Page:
"But schools, inevitably, present many curriculums, some overt and some subtle; and critics argue that with Sax’s model comes a lesson that our gender differences are primary, and this message is at odds with one of the most foundational principles of America’s public schools. Given the myriad ways in which our schools are failing, it may be hard to remember that public schools were intended not only to instruct children in reading and math but also to teach them commonality, tolerance and what it means to be American. “When you segregate, by any means, you lose some of that,” says Richard Kahlenberg, a senior fellow at the Century Foundation. “Even if one could prove that sending a kid off to his or her own school based on religion or race or ethnicity or gender did a little bit better job of raising the academic skills for workers in the economy, there’s also the issue of trying to create tolerant citizens in a democracy.”"



http://www.nytimes.com/2008/03/02/magazine/02sex3-t.html?ex=1204952400&en=9d6cbac09a9b5e84&ei=5070&emc=eta1ThIt 
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Education -

The Wall Street Journal today has an article on What Makes Finnish Kids So Smart?  High school students rarely have more than a half-hour of homework a night.   Kids don't start school until age 7 and they don't agonize over college because it is free.  The children have a great deal of personal freedom.  Parents don't hover, and the kids test high.  "They earned some of the top scores by 15-year old students who were tested in 57 countries."    Check out the article: 

 http://online.wsj.com/article/SB120425355065601997.html?mod=hpp_us_personal_journal
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Mort Sahl and Dick Gregory -

We saw Dick Gregory and Mort Sahl tonight.  It was quite a show and in a way that was different than I expected.  Dick Gregory came out first.  He is 75 now, and very concerned about the world and the way the Bushies generate fear.   He said God and fear are opposites.   He also spoke about this area, where nannies are paid to change the diapers of the children, and the parents walk around with bags to pick up their dog's poop.  He said we could end the war by telling people their dogs have to go fight.  People wouldn't tolerate that.   He said we have a humane society for dogs.  What do we do for people?  How are we caring for our children?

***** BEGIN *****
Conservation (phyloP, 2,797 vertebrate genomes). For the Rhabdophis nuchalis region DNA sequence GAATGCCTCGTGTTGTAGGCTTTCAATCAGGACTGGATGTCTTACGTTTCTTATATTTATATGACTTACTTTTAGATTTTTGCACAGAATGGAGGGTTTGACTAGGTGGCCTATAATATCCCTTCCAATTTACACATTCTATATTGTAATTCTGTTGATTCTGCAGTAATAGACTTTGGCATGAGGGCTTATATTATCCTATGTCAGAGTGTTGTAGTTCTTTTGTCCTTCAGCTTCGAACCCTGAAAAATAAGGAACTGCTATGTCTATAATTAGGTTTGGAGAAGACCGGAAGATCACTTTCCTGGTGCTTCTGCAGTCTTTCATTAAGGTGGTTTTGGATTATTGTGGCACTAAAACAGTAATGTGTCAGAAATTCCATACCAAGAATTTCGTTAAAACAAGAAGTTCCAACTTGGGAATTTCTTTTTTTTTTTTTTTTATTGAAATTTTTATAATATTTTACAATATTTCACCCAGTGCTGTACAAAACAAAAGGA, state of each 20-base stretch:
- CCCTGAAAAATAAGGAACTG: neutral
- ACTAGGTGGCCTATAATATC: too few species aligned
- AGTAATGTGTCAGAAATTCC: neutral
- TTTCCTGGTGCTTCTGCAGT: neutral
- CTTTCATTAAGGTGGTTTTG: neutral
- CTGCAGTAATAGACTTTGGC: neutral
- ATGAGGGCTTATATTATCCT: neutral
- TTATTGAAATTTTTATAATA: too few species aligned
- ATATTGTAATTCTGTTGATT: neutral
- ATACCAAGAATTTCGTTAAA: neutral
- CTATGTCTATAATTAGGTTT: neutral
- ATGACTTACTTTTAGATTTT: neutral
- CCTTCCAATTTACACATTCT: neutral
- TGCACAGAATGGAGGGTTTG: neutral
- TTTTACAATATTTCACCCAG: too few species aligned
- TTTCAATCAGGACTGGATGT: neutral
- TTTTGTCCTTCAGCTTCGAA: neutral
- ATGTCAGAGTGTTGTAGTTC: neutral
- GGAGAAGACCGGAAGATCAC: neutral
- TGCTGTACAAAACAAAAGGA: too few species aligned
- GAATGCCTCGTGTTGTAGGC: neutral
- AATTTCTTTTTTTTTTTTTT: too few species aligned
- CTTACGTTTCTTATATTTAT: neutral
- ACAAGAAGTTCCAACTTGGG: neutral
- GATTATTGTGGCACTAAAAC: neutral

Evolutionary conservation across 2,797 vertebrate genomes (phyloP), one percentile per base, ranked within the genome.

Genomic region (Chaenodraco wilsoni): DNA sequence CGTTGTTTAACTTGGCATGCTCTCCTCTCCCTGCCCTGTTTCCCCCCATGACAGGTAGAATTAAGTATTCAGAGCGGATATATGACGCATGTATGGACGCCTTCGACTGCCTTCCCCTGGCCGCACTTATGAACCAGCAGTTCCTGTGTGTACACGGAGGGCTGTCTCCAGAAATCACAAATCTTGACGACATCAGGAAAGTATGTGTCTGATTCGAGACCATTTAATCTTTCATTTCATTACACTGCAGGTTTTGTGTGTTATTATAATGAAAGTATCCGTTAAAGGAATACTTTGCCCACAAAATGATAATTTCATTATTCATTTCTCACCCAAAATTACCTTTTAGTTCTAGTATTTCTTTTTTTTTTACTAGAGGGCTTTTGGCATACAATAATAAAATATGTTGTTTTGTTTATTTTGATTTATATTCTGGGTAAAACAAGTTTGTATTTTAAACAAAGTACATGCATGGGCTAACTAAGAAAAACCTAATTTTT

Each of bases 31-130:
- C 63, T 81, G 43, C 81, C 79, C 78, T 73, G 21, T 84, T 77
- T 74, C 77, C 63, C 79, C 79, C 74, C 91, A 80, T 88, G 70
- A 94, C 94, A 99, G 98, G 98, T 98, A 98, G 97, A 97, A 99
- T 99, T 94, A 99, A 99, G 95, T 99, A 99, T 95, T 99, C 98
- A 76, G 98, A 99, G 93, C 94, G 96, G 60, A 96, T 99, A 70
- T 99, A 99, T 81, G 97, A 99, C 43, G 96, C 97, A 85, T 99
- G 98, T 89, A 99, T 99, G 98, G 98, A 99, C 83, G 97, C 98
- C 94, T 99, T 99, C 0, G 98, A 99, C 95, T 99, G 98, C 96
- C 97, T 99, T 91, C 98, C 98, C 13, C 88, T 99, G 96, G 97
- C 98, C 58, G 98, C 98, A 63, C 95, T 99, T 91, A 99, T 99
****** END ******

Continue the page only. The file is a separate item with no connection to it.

Mort Sahl came out second.  He is eighty and had a stroke two weeks ago.  Clearly, it affected what he could do and say, and he was brilliant.  He knows everybody, all the politicians of our past, and his insights were fascinating.  He, too, spoke of the churning and creation of fear.  We can't function there.  He also said that political candidates used to have fun, used to tell jokes.  You don't see that now.   They both were clear that it is a different world, and not for the better.

Dick Gregory stood at the door at the end, and I got a big hug and blessing and got to give him a kiss.  These are two amazing people and it was a privilege to see them in such a small space.   It was also a mature audience, and I wondered if the years weren't essential to understand the jokes.  At one point, they both sat on stage, and just answered questions from the audience about all they have experienced.  They would then free-associate.   They were funny in a sad way.  I suppose it is not a funny time in history, and these two certainly believe in what America was, and wish that children could know the America before Bush.   They spoke of how this was a great country, and it was founded to separate church and state.   It wasn't really funny what they said.  It was wise.  I felt two wise men were sitting up there on the stage telling me what can be, what we can return to, what was.  It was very touching and I am with the character of these two men tonight.   Also, both men spoke off the cuff.   I doubt there were writers involved, and wisdom, compassion, and understanding flowed.

I am touched.